Pakistan Security Brief

Pakistan Security Brief – October 25, 2010

U.S. pushes Pakistan to allow more CIA officers, special operations personnel; Pakistan agrees to increase pressure on militants in the tribal areas via targeted operations; Taliban issue pamphlet in North Waziristan saying that they will seek refuge in Afghanistan in the event of a military operation; residents of Mir Ali protest Taliban, al Qaeda presence in North Waziristan; six killed in bomb blast outside Sufi shrine in Lahore.


U.S.-Pakistan Relations

  • The U.S. has reportedly been pushing Pakistan over the last several weeks to allow more CIA officers and special operations trainers into the country in order to increase pressure on militants in the tribal regions bordering Afghanistan. Islamabad has so far denied the requests.[1]

  • As part of an agreement reached during last week’s U.S.-Pakistan strategic dialogue, Pakistan has agreed to increase pressure on militants in the tribal areas through targeted operations conducted by its special operations forces. The recently announced $2 billion aid package does not include specific conditions for a military operation in North Waziristan but the agreement grants the U.S. the option to cease or reduce the aid money if the U.S. believes Pakistan is not doing enough.[2]

  • On Sunday, Foreign Minister Shah Mehmood Qureshi reiterated the consistent message that his country will pursue a military operation in North Waziristan in accordance with its own “sense of timing.” Qureshi told reporters in regard to the possible offensive that “if you do an operation without consolidating, what will happen is that you leave the place and [the militants] will fill the gap again.” Qureshi also praised the recent U.S.-Pakistan strategic dialogue as productive and successful due to the Obama’s administration acceptance of Pakistan’s position on a variety of key issues.[3]

  • Pakistani security officials expressed their skepticism regarding recent U.S. efforts to pursue reconciliation talks with the Taliban in Afghanistan, calling the proposed talks a “desperate” political move to demonstrate to the American public that the military is achieving gains in the war. One unnamed official warned that the United States’ “push to produce results” in Afghanistan must not exclude Pakistan if there is any hope for “sustainable peace” in the region.[4]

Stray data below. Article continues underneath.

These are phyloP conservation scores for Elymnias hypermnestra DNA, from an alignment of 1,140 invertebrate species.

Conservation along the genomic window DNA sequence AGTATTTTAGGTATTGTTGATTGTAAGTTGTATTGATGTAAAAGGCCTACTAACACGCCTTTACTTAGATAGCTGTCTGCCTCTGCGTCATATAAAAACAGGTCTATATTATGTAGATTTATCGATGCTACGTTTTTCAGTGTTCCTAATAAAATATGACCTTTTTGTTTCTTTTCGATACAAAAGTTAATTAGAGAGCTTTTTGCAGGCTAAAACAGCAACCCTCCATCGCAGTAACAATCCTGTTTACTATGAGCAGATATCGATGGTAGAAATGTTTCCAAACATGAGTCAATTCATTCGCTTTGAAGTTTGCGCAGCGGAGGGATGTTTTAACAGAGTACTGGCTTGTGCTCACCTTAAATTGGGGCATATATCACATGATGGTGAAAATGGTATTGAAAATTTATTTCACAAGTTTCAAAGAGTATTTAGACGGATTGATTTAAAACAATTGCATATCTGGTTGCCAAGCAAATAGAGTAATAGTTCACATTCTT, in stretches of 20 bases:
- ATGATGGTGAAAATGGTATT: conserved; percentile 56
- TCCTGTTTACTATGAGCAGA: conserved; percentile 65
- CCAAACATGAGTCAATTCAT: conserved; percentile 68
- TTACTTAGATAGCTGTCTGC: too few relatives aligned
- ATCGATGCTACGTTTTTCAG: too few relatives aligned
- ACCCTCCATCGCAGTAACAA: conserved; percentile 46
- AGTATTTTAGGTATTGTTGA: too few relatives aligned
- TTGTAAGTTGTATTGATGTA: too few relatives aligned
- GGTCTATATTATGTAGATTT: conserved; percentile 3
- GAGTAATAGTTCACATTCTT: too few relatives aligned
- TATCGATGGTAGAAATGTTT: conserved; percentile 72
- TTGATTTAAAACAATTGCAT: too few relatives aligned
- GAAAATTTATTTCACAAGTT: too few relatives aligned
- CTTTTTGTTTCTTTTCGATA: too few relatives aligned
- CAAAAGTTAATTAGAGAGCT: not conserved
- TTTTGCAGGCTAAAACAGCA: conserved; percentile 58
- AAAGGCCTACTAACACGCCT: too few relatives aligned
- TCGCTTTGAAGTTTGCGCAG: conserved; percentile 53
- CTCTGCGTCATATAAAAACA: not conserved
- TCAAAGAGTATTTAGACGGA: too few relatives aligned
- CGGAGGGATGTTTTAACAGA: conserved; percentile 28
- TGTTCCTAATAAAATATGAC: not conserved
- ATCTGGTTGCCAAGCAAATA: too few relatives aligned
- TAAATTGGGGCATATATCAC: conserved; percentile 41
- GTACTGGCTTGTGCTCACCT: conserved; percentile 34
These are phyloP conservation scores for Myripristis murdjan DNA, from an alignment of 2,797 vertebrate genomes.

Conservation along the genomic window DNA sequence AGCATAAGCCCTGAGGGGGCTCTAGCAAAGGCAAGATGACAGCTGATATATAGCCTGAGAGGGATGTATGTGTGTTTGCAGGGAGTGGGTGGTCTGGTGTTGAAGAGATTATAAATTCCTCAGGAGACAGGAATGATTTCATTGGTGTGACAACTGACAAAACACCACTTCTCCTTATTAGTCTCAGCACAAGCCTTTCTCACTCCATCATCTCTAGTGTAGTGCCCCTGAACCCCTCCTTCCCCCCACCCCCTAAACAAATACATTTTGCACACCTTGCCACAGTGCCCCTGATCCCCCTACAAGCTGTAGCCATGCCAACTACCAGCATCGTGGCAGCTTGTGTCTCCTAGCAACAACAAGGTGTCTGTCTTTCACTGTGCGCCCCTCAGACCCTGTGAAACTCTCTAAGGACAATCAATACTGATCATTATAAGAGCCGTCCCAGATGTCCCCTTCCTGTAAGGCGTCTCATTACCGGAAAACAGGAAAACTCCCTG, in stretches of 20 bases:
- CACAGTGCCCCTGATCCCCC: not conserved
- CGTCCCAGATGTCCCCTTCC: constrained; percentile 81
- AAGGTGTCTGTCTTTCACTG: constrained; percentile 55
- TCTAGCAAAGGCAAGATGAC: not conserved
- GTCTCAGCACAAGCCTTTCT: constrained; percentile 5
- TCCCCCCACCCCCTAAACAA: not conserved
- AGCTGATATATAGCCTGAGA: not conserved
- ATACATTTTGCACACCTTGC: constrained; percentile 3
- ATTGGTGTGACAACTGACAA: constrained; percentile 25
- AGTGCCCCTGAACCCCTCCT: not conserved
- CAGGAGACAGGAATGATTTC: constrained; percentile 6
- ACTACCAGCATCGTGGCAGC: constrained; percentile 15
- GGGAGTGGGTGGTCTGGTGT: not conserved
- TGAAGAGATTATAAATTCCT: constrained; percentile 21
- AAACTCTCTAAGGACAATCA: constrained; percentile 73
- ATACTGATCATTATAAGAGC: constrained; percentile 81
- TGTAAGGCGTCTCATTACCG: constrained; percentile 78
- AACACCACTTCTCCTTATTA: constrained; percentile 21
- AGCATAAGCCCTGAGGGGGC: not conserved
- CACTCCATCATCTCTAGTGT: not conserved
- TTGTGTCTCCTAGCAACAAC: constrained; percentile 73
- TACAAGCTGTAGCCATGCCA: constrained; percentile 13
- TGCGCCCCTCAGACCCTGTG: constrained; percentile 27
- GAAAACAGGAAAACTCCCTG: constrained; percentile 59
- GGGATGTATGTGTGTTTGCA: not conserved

• A pamphlet distributed by the local Taliban shura council in Miramshah on Sunday indicated that the Taliban would seek refuge in Afghanistan if a military operation were to be launched in North Waziristan. The pamphlet said that in the event of a military incursion into North Waziristan the Taliban would ask Afghan President Hamid Karzai to provide safe haven for its fighters. The militants promised, nevertheless, to adhere to a 2007 peace deal they had signed with the Pakistani government.[5]

  • On Saturday, hundreds of residents marched through the streets of Mir Ali to protest against the Taliban and al Qaeda presence in North Waziristan, demanding that the militants leave the region immediately. A tribal elder who organized the protests said that the demonstrations were sparked off by the kidnapping of a local resident on Friday who was allegedly abducted by al Qaeda militants. The elder further said that the people of North Waziristan “will not allow the Taliban and al Qaeda to stay in our land and will get rid of them by force if necessary.” U.S. and Pakistani officials estimate that around 10,000 foreign militants are currently present in North Waziristan.[6]

  • An article from the Associated Press examines Pakistan’s difficulties in maintaining peace and stability in South Waziristan following last year’s military operation against the Taliban. Despite the success of the operation, the more than 400,000 internally displaced persons (IDPs) are not scheduled to begin returning to the region until next spring at the earliest. The article also draws a connection between the challenges still faced in South Waziristan with Pakistan’s reluctance to launch a new offensive against the Taliban in North Waziristan.[7]

  • Helicopter gunships pounded militant hideouts in Orakzai Agency over the weekend in response to Friday’s IED attack which left six Pakistani soldiers dead. At least 12 militants were reported killed in the strikes on Saturday and another 13 were reported killed in the shelling on Sunday while ground forces simultaneously conducted search operations in various areas of the agency. A passenger van was also struck by a roadside bomb blast near Tanda village in Orakzai on Monday, killing three people and wounding two others.[8]

  • On Saturday, intelligence officials revealed that security forces in Orakzai had arrested a former bodyguard of Tehrik-e-Taliban Pakistan (TTP) leader Hakimullah Mehsud. The bodyguard, identified as Rehmatullah, served as Mehsud’s bodyguard for a period of several months in 2009 but refused to divulge Mehsud’s current location, saying that he “would rather die than share any information about the whereabouts of Mehsud.”